High Parent Pillar Rating

Dziubinski: Morningstar assigns also asset managers what we call our Parent ratings, and Parent ratings really represent how well a fund group aligns its interests with those of its fundholders. Now, Vanguard is one of the few fund families that we assign Parent ratings to that earns our highest rating of High. So, let’s talk a little bit about why the firm rates so well according to our rating system for parents and what it does better, perhaps, than other families who don’t rate quite as highly.

Lucas: I’d point to its purpose and its structure. Its purpose is to take a stand for all investors, treat them fairly, and give them the best chance for investment success. And that’s more than marketing speak to Vanguard. When you talk to the people there and talk to them over multiple years as I have, it’s clear that that is their purpose. It’s what motivates them to work there. And its structure, of course, as I mentioned previously, is it’s owned by its U.S. mutual funds. So, indirectly, it’s owned by its U.S. investors, and then it extends that ownership culture to its non-U.S. investors. And if you think about sort of the standard industry player in the asset-management industry, it’s trying to make money for its investors, sure, but it’s also really trying to make money off of them. Vanguard is trying and exclusively focusing much more on making money for them.

The author or authors do not own shares in any securities mentioned in this article. Find out about Morningstar’s editorial policies.

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About the Authors

Alec Lucas

Director of Manager Research
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Alec Lucas is director of manager research, active funds research, for Morningstar Research Services LLC, a wholly owned subsidiary of Morningstar, Inc. He is a voting member of the Morningstar Medalist Ratings Committee for U.S. and international fixed-income strategies, covers fixed-income strategies from asset managers such as Baird and American Funds.

Lucas is also active in parent research. He is a voting member of the U.S. parent ratings committee and previously served as the lead analyst for Franklin Templeton, Capital Group, and Vanguard, among other firms.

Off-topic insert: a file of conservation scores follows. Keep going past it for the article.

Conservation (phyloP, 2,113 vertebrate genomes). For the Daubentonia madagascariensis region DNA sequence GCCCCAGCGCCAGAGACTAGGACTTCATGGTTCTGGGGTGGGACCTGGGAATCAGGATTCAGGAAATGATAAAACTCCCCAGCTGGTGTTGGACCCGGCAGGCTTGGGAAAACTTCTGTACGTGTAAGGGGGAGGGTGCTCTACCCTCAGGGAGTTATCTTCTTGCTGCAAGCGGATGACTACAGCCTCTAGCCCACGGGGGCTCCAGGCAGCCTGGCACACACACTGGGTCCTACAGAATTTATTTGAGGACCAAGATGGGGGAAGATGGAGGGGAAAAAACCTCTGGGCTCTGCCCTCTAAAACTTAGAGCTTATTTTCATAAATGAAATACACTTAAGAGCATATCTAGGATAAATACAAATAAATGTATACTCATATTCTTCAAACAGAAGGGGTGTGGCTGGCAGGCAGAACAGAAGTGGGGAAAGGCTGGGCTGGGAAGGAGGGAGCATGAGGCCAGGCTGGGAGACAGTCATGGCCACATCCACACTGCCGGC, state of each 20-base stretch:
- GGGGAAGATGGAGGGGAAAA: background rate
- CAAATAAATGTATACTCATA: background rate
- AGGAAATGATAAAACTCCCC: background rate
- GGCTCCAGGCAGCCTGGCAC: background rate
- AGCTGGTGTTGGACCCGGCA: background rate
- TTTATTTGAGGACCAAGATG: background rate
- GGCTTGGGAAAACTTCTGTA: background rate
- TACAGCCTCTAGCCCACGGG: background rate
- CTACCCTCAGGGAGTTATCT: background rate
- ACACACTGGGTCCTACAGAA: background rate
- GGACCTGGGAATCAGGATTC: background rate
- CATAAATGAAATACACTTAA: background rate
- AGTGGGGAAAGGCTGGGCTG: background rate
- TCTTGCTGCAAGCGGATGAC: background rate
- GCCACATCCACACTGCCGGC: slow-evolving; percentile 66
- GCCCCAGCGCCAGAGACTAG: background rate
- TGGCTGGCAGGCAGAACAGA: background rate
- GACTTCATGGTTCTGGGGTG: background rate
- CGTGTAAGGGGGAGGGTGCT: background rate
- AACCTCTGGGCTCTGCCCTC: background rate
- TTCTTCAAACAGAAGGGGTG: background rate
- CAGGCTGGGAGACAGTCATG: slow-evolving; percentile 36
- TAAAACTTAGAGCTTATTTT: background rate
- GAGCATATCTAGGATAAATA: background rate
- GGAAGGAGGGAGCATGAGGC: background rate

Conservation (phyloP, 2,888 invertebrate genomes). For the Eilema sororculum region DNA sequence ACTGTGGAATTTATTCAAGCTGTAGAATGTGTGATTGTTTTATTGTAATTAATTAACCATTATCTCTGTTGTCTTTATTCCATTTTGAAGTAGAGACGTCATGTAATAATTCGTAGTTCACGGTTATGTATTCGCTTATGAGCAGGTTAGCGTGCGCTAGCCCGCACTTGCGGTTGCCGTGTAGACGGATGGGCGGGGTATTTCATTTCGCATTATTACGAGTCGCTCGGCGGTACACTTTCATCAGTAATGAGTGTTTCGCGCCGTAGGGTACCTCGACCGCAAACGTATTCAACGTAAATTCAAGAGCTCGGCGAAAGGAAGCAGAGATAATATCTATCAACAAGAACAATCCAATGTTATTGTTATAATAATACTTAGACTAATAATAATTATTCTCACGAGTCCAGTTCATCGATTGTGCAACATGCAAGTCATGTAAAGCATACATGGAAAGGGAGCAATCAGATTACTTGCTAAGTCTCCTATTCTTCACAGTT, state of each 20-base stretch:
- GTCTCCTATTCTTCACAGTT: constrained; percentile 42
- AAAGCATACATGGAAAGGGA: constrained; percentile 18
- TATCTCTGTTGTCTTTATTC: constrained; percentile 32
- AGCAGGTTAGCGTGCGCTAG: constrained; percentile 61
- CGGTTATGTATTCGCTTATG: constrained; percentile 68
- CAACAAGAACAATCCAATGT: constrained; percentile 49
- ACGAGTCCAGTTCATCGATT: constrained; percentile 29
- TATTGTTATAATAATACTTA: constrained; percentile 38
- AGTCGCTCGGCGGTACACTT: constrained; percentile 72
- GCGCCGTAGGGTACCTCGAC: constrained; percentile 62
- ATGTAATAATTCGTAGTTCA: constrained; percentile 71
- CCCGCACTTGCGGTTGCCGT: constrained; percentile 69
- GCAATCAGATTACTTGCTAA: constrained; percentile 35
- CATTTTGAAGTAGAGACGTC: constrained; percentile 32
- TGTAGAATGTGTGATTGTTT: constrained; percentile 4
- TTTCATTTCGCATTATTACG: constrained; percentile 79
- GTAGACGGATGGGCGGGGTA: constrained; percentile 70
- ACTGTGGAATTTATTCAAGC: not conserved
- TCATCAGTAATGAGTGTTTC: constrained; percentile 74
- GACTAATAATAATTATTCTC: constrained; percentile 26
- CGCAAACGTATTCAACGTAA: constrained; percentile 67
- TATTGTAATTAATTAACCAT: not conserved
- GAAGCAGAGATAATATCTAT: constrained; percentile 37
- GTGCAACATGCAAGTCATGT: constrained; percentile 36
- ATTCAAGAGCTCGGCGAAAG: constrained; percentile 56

Lucas was a strategist on Morningstar's equity strategies team prior to assuming his current role in June 2022. He covered equity strategies from asset managers such as Primecap and American Funds and received the 2019 Citywire Professional Buyer Rising Star Award.

Before joining Morningstar in 2013, Lucas worked as a minister as well as a professor for Loyola University Chicago, among other institutions. From 2010 to 2011, he was a Fulbright Scholar at the University of Heidelberg.

Lucas holds bachelor's degrees in philosophy and classics from the University of Missouri-Columbia, where he graduated summa cum laude and with departmental honors, and a Master of Divinity, summa cum laude, from Trinity International University. He also holds a doctorate in theology, with distinction, from Loyola University Chicago and has published several articles and one book within that field.

Susan Dziubinski

Investment Specialist
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Susan Dziubinski is an investment specialist with more than 30 years of experience at Morningstar covering stocks, funds, and portfolios. She previously managed the company's newsletter and books businesses and led the team that created content for Morningstar's Investing Classroom. She has also edited Morningstar FundInvestor and managed the launch of the Morningstar Rating for stocks. Since 2013, Dziubinski has been delivering Morningstar's long-term perspective and research to investors on